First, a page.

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Local News

  • Man twice deported now headed to prison

    A man from Mexico previously deported and who returned to the country illegally was sentenced in federal court to 37 months in prison after he admitted he had threatened to shoot the owner of a Shelbyville restaurant.

    Joel Sanchez Ramos, 27, was sentenced Tuesday for being an undocumented resident in possession of a firearm, according to a press release from the U.S. Attorney’s office in Lexington.

  • Triple S Planning Commission: Twin Springs development drops condo concept for individual lots

    The Reserve at Twin Springs on Hooper Station Road may have started a new trend in Shelby County during Tuesday’s Triple S Planning Commission meeting.

    The neighborhood’s developer, Bill Bardenwerper, requested an amended development plan that would take the duplexes — also called patio homes or condos — and split the single lots into two with a zero-lot line running between the two. So instead of buying into a complex, the individuals are buying their own place, although it’s connected to another home.

  • Simpsonville uses grant to repair some uneven sidewalks

    Some residents in Simpsonville who have sidewalks in need of repair are getting those repairs – but not the bills for them that they might have expected.

    Because of a $6,000 grant the city of Simpsonville received from the Kentucky League of Cities, some of those sidewalks are being squared, leveled and neatened at no cost to the homeowners who by ordinance are responsible for that cost.

  • Anderson man rejects plea offer on porn charges

    A Lawrenceburg man who told police he had “sexual desires for children” has rejected a plea offer from prosecutors on child pornography charges.

    Shelby County Commonwealth Attorney Laura Donnell said her office has been working on a plea agreement for Mark Hawks, which he turned down Monday in Shelby Circuit Court.

    “We’ve extended an offer, but he hasn’t accepted it,” Donnell said during a break in court proceedings. “That’s why he asked for a continuance.”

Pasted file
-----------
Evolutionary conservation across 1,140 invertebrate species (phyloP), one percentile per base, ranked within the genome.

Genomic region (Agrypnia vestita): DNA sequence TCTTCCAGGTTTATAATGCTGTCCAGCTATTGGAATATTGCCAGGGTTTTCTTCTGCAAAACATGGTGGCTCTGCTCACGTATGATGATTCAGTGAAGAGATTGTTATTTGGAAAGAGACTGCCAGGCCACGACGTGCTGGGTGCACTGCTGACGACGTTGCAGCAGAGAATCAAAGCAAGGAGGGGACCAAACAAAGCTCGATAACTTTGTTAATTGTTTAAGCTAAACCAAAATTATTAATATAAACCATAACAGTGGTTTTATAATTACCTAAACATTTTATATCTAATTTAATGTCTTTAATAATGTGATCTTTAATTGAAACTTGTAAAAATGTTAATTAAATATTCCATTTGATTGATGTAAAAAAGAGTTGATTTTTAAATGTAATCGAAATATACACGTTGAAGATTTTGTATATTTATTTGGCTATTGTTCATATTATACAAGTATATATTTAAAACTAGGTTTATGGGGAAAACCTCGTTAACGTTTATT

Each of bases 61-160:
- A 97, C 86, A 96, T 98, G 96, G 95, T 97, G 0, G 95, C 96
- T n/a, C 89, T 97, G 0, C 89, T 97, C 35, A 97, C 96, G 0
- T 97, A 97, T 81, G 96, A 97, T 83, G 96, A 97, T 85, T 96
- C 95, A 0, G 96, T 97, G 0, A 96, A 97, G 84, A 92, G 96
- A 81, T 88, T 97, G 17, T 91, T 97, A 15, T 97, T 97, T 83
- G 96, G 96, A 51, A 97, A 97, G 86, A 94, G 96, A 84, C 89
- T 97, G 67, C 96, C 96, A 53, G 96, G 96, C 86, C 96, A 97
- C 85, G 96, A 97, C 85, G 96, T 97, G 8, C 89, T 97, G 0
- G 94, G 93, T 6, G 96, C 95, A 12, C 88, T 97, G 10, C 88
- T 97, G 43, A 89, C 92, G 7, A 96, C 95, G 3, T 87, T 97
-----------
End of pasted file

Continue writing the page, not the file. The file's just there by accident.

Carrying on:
• Murder suspect faces new charge

    A man facing murder charges in the stabbing of a man in downtown Shelbyville now faces additional charges.

    Shelby County resident Marcus Goldsmith was arraigned Monday and pleaded not guilty to first-degree burglary, second-degree assault and tampering with physical evidence connected with an incident that happened before the deadly altercation March 16 in downtown Shelbyville.

    Police say Goldsmith, 53, had gone to the apartment of Keith A. Jackson at 901 Main St. in the early morning hours and gotten into an argument with him, police say.

  • News briefs: April 18, 2012

    Hosparus recruiting

    volunteers, sets training
    Hosparus needs volunteers in Shelby and surrounding counties and will host a free volunteer training at 8:30 a.m.-5 p.m. April 27 at Hosparus’ Shelbyville office, 540 Main St.

    To pre-register, contact Denise Stemm at 502-719-4153 or dstemm@hosparus.org by April 24.  Those unable to attend on April 27 are encouraged to contact Stemm about future training dates.

  • EARLIER: White pride group has links to Shelby County

    The member of a white pride group planning a rally in Frankfort this weekend manages a business in Shelby County and used that business’s address to file for a permit with the state.

    The group, the National Socialist Movement, based in Detroit, gives 703 3rd St. in Shelbyville as the address for one of its Kentucky chapters.

    That’s the address of Bob's Hay Barn.

    The NSM’s contact there is listed on the permit filed with the state is Sandra Coy, manager of the business.

  • Shelby County School Board: Board goals, summer school back on schools agenda

    The Shelby County School Board will meet Thursday and put in place its board goals that were discussed during the March 22 meeting.

    The goals, which will rely heavily on the results from the state’s new testing system, which includes end-of-course assessments, were set using the district Five Main Things — Curriculum Alignment, Instructional Norms, Professional Learning, Intervention and Enrichment — and outline how the board can help the administration through accountability and commitment.

  • ‘No one is happy’ about special session

    An obviously unhappy and irritated Kentucky General Assembly reconvened this week in a special session called by Gov. Steve Beshear.

    “Absolutely no one is happy about being here,” said Rep. Brad Montell (R-Shelbyville), who represents the 58th District.

    Beshear called the session to address two bills, the transportation budget and a bill to curb prescription drug abuse.

  • Election 2012, Shelbyville City Council: Mike Zoeller

    Mike Zoeller wants the people of Shelbyville to know that the council is still hard at work and looking for ways to help fund the city’s services and future plans.

    “Up to just a few years ago we applied for and received state and federal grants to help improve and maintain some areas of the city,” he said. “Most of those grants are now gone, so we are working on new ways to obtain monies, for example a TIF (Tax Increment Financing) program that can help us greatly.”